Tuesday, May 09, 2017

Brief items

Some interesting items of note:

  • Gil Refael at Cal Tech has a discussion going on the Institute for Quantum Information and Matter blog about the content of "modern physics" undergraduate courses.  The dilemma as usual is how to get exciting, genuinely modern physics developments into an already-packed undergrad curriculum.  
  • The variety and quality of 3d printed materials continues to grow and impress.  Last month a team of folks from Karlsruhe demonstrated very nice printing of (after some processing) fused silica.  Then last week I ran across this little toy.  I want one.  (Actually, I want to know how much they cost without getting on their sales engineer call list.)  We very recently acquired one of these at Rice for our shared equipment facility, thanks to generous support of the NSF MRI program.   There are reasons to be skeptical that additive manufacturing will scale in such a way as to have enormous impact, but it sure is cool and making impressive progress.
  • There is a news release about our latest paper that has been picked up by a few places, including the NSF's electronic newsletter.  I'll write more about that very soon.
  • The NSF and the SRC are having a joint program in "SemiSynBio", trying to work at the interface of semiconductor devices and synthetic biology to do information processing and storage.  That's some far out stuff for the SRC - they're usually pretty conservative.
  • Don Lincoln has won the AIP's 2017 Gemant Award for his work presenting science to the public - congratulations!  You have likely seen his videos put out by Fermilab - they're frequently featured on ZapperZ's blog

5 comments:

Tahir said...

Hello,

I am a postdoc in theoretical biophysics / synthetic biology, and started out in hard condensed matter physics. I was wondering what your opinion is on the interface between synthetic biology and semiconductor nanostructure engineering. Clearly its a blue-skies, high-risk / high-reward direction, and no one can know for sure which of those will lead to the big payoff. But at the same time, based on your blog, I feel that your opinions and intuitions would have, shall we say, a `better than average' chance of being correct. So, as an expert in nanostructured semiconductor physics, what do you think - would you invest in it?

Douglas Natelson said...

Tahir, thanks for your comment. Generically, I think it's definitely an area worth some level of investment - the potential for diagnostics and clinical applications is enormous. On the actual computational side (e.g., growing biological components for use in information processing and storage for non-medical applications) I think it's an extremely long shot. Biological components require liquid media with carefully controlled concentrations of various solutes, narrowly defined temperatures, etc. it's hard for me to see the SRC world willing to deal with that. Still, getting a better understanding of how to interface semiconductor devices technologies with living matter is exciting and very challenging.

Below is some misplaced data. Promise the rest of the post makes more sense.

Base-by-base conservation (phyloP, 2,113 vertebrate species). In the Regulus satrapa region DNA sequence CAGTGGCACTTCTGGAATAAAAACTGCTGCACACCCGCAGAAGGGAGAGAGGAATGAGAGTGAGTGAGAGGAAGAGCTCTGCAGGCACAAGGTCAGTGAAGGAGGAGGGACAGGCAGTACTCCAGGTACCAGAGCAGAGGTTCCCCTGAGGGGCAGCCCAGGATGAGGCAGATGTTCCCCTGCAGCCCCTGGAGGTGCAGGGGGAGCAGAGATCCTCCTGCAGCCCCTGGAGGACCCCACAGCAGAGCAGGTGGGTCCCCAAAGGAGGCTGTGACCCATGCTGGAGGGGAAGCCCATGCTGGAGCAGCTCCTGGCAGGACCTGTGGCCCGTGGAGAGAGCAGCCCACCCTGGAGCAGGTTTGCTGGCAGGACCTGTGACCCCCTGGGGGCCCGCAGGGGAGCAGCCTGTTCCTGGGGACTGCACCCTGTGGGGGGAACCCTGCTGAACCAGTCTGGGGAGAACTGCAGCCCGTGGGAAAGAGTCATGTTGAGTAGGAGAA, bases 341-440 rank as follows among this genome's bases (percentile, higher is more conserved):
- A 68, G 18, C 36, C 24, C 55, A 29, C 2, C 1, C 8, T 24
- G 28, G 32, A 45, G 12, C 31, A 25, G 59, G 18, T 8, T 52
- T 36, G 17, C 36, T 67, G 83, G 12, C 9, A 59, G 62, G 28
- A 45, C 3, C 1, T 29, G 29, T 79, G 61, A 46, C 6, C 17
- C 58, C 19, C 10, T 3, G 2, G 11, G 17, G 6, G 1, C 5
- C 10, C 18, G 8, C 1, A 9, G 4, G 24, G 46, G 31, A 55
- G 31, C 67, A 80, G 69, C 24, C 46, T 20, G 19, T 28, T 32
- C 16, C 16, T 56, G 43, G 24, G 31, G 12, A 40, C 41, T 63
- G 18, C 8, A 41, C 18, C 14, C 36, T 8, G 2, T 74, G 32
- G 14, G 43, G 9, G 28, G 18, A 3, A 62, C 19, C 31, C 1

Tahir said...

Hello,

Thank you for your response. I definitely agree that it is a long shot, at least at this moment, to actually use living matter as components for semiconductor device technology.

But I also want to ask about another area - namely, using biological systems to synthesize and control the structure and composition of nanostructures. In particular, as I understand it, one of the greatest challenges in creating high-quality materials is safeguarding against the effects of unwanted disorder. Do you think biogenic synthesis routes could,potentially, come to compete with the best current fabrication methods?

Anonymous said...

Regarding the comment about additive manufacturing scaling. A very large fraction of metallic components are for structural (i.e. load bearing) applications. While it is great that these guys have improved near-net-shape tolerances and cost, the big problem for many applications is that the microstructure of the additive manufactured components is horrible from the perspective of strength in various types of loading conditions. Unless they do something about that, they will make no dent in serious application areas like aerospace.

Douglas Natelson said...

Tahir, interesting question, and I'll give a bit of a nuanced answer. (I say a little more about this in sections 11.2.3 and 11.2.4 of my textbook, but not much more.) In terms of growth of, e.g., semiconductor material of sufficiently high purity to be useful for modern electronics, I think biological synthesis is not going to get there. Biological systems can manipulate inorganic material in complex and finely structured ways (growth of abalone shell; nanoscale magnetite crystals in magnetotactic bacteria), and while we know enough biology and surface physics/chemistry to manipulate some of these processes (for example, see work by Belcher at MIT, Aizenberg at Harvard). However, for electronic functionality as in computing, material purity and control requirements are very strict, and it doesn't look likely that biological systems can get there. Now, other applications can be less picky about purity (e.g., battery electrodes, supported catalysts), so there may be possibilities there. In terms of nanostructuring, DNA origami is pretty amazing, but it's still not clear how well that kind of exquisite control can then be transferred to other materials besides the DNA itself and maybe metal nanoparticles linked to it.

Anon, yep. Here is an interesting slide deck along those lines: https://www.nist.gov/sites/default/files/documents/2017/04/28/Slotwinski-NIST-AM-Materials.pdf. Paging through there you can really see the kinds of problems that crop up....